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I have a very old recording (from about 1940) in mp3 format. The pitch of it is in a little bit bellow B♭m, and for someone who has perfect pitch it's just pain in the ears. Or if you want to jam with a recording and tuning your instrument back and forth drives you nuts.

Do you know of any free resource (preferably online) that can move the pitch of this track up or down to standard 440Hz pitch, without affecting its tempo?

Sound quality does matter, but is optional, I need it all for jamming purposes, not for production, so I just need to get this job done quickly.

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3 Answers 3

up vote 7 down vote accepted

Audacity can do this. It's free on Windows, Mac and Linux.

Load the audio file. Select-All (ctrl-A). Choose "change pitch" from the "effects" menu, and you will be presented with a range of options.

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This adjusts the pitch independently of the speed, with some loss of quality. The "change speed" option in the same menu will affect both speed and pitch, but with less impact on the audio quality.

Even for those without perfect pitch, this is a great feature for people wishing to play along to recordings which are not at standard pitch.

I've removed a slightly judgemental passage, and am replacing it with this: if you acknowledge that the standard pitch is arbitrarily chosen, and teach yourself to accept other pitches, you open yourself up to a lot of recordings and live performances which you currently are unable to enjoy.

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1  
There are a few people out there with perfect pitch, and I know that it's really anoying for them to listen to off pitch music. For us "normal" people that don't have perfect pitch, it may be difficult to understand, but I know one that do, and for him this is a real problem. –  awe Nov 23 '11 at 14:24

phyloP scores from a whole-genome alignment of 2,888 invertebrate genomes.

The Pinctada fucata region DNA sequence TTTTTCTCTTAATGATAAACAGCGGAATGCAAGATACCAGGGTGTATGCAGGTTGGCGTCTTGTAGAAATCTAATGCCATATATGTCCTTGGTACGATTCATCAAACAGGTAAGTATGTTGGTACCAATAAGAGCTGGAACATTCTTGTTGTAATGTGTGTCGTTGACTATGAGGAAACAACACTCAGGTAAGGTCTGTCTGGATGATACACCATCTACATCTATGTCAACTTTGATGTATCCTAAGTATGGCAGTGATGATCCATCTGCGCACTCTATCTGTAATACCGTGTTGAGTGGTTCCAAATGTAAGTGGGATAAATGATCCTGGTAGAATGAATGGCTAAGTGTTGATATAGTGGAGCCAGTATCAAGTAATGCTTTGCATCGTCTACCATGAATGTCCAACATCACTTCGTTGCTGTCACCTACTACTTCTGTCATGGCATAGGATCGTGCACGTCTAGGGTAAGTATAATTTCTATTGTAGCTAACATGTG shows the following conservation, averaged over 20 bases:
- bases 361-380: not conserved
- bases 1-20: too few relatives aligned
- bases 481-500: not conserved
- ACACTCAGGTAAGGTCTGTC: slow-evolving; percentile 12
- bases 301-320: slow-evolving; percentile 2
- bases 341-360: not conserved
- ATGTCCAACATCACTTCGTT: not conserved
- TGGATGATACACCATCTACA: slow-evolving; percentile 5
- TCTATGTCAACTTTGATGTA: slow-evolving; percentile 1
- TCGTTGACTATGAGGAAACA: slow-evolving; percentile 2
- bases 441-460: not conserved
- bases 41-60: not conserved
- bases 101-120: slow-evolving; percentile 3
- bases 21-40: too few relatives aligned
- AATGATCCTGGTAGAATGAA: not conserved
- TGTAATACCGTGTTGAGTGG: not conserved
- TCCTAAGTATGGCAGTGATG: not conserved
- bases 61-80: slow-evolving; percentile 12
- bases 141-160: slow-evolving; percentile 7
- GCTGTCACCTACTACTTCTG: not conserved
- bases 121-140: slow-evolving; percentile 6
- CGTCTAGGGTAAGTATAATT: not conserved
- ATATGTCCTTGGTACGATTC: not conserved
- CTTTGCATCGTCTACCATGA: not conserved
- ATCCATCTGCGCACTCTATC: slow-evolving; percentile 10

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@awe but there's nothing inherently "right" about 440Hz. They have evidently trained themselves to demand semitones relative to 440Hz. Are they irritated by period baroque string music performed at their standard of A=415Hz? I don't think that would be reasonable. –  slim Nov 23 '11 at 14:41
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They may not have trained them neccesarily to 440Hz, but to the pitch most commonly practiced. I believe the people that have this problem have natural exceptional musical abilities, and have developed perfect pitch without trying to, just to listen to music where most have a common pitch. Maybe @Shimmy can give more first hand information on this? –  awe Nov 23 '11 at 14:51
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It may be fairly arbitrary, but A440 is an international standard, so it's very likely to be the most common tuning heard today - which would explain why people with a penchant for perfect pitch become attuned to that one (as @awe said, "without trying to"). –  jadarnel27 Nov 23 '11 at 15:30
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@jadarnel27 no apology needed. I was being too judgemental. –  slim Nov 23 '11 at 17:04